PLATINUM2024

Fraternity Without Borders US

Fraternity


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Fraternity Without Borders US

EIN: 83-0543368


Mission

Fraternity Without Borders' mission is to "foster and promote the spirit of fraternity, embracing individuals from all backgrounds, regardless of ethnicity, location, or religious beliefs. We are dedicated to providing a safe haven, primarily for children and adolescents facing vulnerability or social challenges". We are a Non-Profit Organization whose aim is towards solidarity, charity, and as the name of the organization implies, promotes universal fraternity. We focus on the poorest regions of the world to establish shelters in places where hunger, misery, and helplessness turn innocents into victims every day.

Ruling year info

2018

President

Angelita De Paula

Vice President

Luisa Marteleto

Main address

415 East 75th St 8

New York, NY 10021 USA

Show more contact info

EIN

83-0543368

Subject area info

Cultural awareness

Orchestral music

Education

Philanthropy

Health

Show more subject areas

Population served info

Ethnic and racial groups

Immigrants and migrants

Economically disadvantaged people

At-risk youth

Victims and oppressed people

Show more populations served

NTEE code info

Philanthropy / Charity / Voluntarism Promotion (General) (T50)

IRS subsection

501(c)(3) Public Charity

IRS filing requirement

This organization is required to file an IRS Form 990 or 990-EZ.

Tax forms

Communication

Blog

Programs and results

What we aim to solve

SOURCE: Self-reported by organization

Fraternity Without Borders’ mission is to "foster and promote the spirit of fraternity, embracing individuals from all backgrounds, regardless of ethnicity, location, or religious beliefs. We are dedicated to providing a safe haven, primarily for children and adolescents facing vulnerability or social challenges". Fraternity without Borders US is a nonprofit humanitarian organization which aim is towards solidarity and charity. As the name of the organization implies, we want to promote universal fraternity and focus our work on the poorest regions of the world. Our goal is to provide shelter for the displaced, provide food for the hungry, bring hope for the helpless, and for those living in extreme poverty.

Our programs

SOURCE: Self-reported by organization

What are the organization's current programs, how do they measure success, and who do the programs serve?

Field's Mothers

Women refugees in Malawi need our help to feed their children.
They are surviving in one of the poorest countries in the world. War refugees, widows, alone with their children, women are desperate to get something to eat and to feed their children. In many cases, they have to surrender to prostitution and suffer abuse in order not to die of hunger.

The first seeds of this action have already been sown. Fraternity Without Borders bought an area of 5 hectares, where these mothers can work and contribute to the project’s sustainability.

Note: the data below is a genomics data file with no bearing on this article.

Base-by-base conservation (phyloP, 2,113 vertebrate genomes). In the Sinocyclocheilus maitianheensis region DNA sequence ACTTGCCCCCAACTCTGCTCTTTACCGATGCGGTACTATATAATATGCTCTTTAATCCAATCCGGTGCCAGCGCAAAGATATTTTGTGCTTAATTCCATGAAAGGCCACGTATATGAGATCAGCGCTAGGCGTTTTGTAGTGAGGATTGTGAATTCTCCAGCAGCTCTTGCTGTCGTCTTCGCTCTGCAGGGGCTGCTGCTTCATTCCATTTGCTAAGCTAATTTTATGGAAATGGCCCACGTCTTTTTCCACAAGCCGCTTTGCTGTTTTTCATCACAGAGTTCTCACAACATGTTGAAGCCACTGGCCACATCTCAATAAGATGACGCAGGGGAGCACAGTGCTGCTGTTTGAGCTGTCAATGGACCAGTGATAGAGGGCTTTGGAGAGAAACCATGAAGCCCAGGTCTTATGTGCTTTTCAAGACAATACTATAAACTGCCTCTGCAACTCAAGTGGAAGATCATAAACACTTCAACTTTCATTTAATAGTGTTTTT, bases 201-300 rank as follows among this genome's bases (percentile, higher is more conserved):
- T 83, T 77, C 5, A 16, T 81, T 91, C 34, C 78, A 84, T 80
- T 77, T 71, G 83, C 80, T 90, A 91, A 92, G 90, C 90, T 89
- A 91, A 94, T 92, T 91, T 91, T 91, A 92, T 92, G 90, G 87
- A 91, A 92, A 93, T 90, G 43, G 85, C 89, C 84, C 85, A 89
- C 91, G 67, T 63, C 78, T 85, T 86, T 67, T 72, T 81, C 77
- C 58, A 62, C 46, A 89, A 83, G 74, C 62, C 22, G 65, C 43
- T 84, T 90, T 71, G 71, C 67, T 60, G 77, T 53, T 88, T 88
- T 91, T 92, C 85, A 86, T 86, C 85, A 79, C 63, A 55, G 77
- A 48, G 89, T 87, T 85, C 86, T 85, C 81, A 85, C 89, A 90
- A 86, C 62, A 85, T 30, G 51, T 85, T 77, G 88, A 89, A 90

Population(s) Served
Family relationships
Ethnic and racial groups
Family relationships
Ethnic and racial groups
Women and girls
At-risk youth
Economically disadvantaged people

The community learn how to make biochar – the energy that comes from nature, provides income and is not harmful to health.
The solution arrived in July 2018 in Madagascar, in the Fraternity City, where 1,500 briquettes are produced daily. In December of that year, the workshop was offered in Malawi with love by the volunteers and received with interest and dedication by the local workers.

Population(s) Served
Adults

In 2021, the capacity to take in children at the Ubuntu School was expanded. The graduation of 90 pre-school students who went on to elementary school was celebrated. With the opening of the new classes, the children have the chance to continue their studies, new teachers were hired, received educational training based on the method.

Currently, more than 350 students are enrolled in kindergarten and elementary school, in addition to more than 60 babies the daycare facility. These children receive food, school supplies, and school uniforms.

Population(s) Served
Economically disadvantaged people
People of African descent
Victims and oppressed people
Children and youth

Orphan children live in a world of violence and vulnerability on the streets of Bukavu, Goma, and other locations in the Democratic Republic of Congo. Every day, they struggle to survive fear, hunger, and hope to be seen with love.
Thousands of children are destitute because of the conflicts in the country. Your sponsorship can transform this reality and give them a new future!

The project started with supporting orphanages and currently runs a shelter to provide food, housing, education, medical care, and security for orphan children, mothers, and pregnant women from the aftermath of armed conflicts in the country.

Population(s) Served
Women
Children and youth
People of African descent
Victims and oppressed people
Economically disadvantaged people

Fraternity Without Borders runs community building projects to create sustainable change in Mozambique, one of the most economically underdeveloped countries in the world.

The people of Mozambique have been decimated by HIV, malaria and poverty. Over 1 million people suffer from hunger and consume contaminated water. In fact, it is common to go three days without food and to walk miles to collect liters of unsafe drinking water.

The most vulnerable are hungry, orphan children who lost parents to HIV and malaria. They work in exchange of a plate of food and do not go to school.